I started as President of the Washington Internship Institute in July, and one of my goals when I first joined the organization was to get to know our partner schools. To accomplish this goal, I am visiting just about as many schools as I can over the next few months, meeting WII alumni, campus faculty and staff liaisons, and prospective students. In addition to tweeting photos and other observations, I decided that I should write down some thoughts to share here as well, so that's what I'm going to do.
I spent two days at Farmingdale State, visiting classrooms and with faculty, as well as attending their Study Abroad Fair. I really liked the campus, mainly because I like a diverse campus--both in terms of student body, but also architecture. Some old buildings remain from when the college started as an agricultural school (yes, Long Island once had many farms), but there are also brand new buildings and new buildings still under construction. The student body was also captivatingly diverse with interests in subjects that are beyond my realm of understanding, like engineering and nursing: much smarter students than I. I also stayed at a hotel that overlooked the college's hangar: yes, they have an aviation program. My college definitely didn't have its own planes. I talked with incredibly engaged faculty and staff and with students who were very interested in coming to DC to expand their horizons and their job prospects.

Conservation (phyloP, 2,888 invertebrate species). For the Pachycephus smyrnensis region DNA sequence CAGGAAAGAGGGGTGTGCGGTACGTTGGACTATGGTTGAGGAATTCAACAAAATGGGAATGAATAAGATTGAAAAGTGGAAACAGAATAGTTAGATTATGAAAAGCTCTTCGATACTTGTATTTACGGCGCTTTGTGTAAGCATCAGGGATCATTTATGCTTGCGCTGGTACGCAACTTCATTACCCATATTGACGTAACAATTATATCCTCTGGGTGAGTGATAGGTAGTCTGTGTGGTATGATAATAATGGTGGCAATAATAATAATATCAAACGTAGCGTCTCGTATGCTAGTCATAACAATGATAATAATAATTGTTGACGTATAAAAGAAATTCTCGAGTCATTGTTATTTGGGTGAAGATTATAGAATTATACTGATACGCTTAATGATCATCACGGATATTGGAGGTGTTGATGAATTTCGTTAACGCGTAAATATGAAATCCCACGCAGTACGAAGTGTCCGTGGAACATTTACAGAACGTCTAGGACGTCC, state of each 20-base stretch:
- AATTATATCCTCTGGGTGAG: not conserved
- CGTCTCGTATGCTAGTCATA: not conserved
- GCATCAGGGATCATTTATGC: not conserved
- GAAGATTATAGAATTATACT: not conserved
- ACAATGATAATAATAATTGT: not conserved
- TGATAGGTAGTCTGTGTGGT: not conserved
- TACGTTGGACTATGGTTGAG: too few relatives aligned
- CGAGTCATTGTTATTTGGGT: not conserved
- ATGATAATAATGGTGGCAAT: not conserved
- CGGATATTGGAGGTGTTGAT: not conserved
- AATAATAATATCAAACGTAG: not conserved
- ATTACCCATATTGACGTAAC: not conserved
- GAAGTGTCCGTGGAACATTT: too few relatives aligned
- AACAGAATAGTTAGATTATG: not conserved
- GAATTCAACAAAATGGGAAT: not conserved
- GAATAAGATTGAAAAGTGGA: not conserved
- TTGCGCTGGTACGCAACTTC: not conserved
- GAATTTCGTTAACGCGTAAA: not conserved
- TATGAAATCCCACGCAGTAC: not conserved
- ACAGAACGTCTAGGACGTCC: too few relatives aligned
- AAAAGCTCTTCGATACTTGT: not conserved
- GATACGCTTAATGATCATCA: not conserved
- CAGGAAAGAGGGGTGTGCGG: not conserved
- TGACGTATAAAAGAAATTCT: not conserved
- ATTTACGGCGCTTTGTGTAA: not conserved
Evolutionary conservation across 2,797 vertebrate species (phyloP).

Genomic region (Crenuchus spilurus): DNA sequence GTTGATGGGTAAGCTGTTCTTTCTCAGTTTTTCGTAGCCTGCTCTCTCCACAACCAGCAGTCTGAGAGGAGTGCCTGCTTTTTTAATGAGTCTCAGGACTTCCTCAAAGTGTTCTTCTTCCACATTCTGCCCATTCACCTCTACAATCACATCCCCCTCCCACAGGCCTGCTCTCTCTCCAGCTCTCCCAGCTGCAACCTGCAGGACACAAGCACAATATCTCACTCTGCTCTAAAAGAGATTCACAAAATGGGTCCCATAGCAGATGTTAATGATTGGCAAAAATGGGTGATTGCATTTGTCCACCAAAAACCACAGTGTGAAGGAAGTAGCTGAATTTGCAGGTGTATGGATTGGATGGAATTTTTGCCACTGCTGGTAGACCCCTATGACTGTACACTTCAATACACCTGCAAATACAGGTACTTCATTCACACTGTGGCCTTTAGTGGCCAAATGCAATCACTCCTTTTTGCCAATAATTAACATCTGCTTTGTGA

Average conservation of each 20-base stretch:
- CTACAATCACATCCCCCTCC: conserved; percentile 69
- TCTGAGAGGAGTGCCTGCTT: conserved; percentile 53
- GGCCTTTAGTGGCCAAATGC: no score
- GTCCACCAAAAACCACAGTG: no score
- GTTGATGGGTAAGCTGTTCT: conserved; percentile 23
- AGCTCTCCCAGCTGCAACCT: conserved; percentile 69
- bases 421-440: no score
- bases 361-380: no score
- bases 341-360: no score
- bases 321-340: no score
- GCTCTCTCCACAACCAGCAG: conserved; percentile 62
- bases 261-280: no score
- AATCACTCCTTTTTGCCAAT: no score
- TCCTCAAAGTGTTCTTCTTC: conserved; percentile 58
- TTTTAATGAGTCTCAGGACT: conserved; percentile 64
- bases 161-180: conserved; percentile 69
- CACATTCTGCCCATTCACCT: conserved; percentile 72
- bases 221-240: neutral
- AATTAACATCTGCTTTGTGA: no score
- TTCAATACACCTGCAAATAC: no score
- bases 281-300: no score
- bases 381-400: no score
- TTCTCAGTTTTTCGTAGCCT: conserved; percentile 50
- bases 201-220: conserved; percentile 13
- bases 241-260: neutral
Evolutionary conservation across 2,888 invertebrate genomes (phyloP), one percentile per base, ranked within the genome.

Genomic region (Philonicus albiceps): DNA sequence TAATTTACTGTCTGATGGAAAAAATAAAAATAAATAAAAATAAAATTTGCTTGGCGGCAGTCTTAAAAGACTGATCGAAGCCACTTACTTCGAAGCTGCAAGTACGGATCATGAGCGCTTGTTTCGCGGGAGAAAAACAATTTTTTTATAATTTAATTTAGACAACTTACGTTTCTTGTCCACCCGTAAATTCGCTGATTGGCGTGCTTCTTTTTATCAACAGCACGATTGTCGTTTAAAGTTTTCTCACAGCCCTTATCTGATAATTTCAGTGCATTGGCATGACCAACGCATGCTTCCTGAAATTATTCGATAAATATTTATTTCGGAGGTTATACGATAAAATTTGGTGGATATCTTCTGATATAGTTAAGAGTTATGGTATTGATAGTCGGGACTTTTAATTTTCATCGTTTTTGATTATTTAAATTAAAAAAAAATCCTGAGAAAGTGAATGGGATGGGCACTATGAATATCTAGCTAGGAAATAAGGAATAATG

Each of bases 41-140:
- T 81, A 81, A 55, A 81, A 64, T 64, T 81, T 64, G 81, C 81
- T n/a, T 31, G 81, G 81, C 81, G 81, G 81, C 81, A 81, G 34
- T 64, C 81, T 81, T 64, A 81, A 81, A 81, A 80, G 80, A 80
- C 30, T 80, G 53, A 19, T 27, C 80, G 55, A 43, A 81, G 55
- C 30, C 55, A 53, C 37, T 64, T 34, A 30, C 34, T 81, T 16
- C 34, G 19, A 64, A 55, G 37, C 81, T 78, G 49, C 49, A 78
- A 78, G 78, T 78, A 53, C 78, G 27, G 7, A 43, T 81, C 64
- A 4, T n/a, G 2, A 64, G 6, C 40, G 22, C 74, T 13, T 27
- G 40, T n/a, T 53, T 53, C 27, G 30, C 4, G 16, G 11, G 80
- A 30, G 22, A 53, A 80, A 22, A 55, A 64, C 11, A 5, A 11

I am actually writing this on a flight from Providence, RI, having just left Roger Williams University. RWU has been a long-time partner of WII, and it was great to visit campus. I have to say that I was blown away by the views on campus. I stayed the previous night in downtown Bristol, and I managed to drag myself out of bed and go for a run early in the morning along the bay there. It's just a beautiful setting, and I don't know how students don't get incredibly distracted if their classroom overlooks the water. I attended the Study Abroad Fair here as well, and I was lucky to be joined by three alumni of the program--great students all who were really engaging and fun to talk to.
I don't really know how to end blog posts well (my first writing teacher often said that conclusions are the hardest part of writing, and he suggested several times just to not write them--"just end the darn thing"), but luckily I'm landing soon and won't have internet access anyway. More tomorrow from Pittsburgh.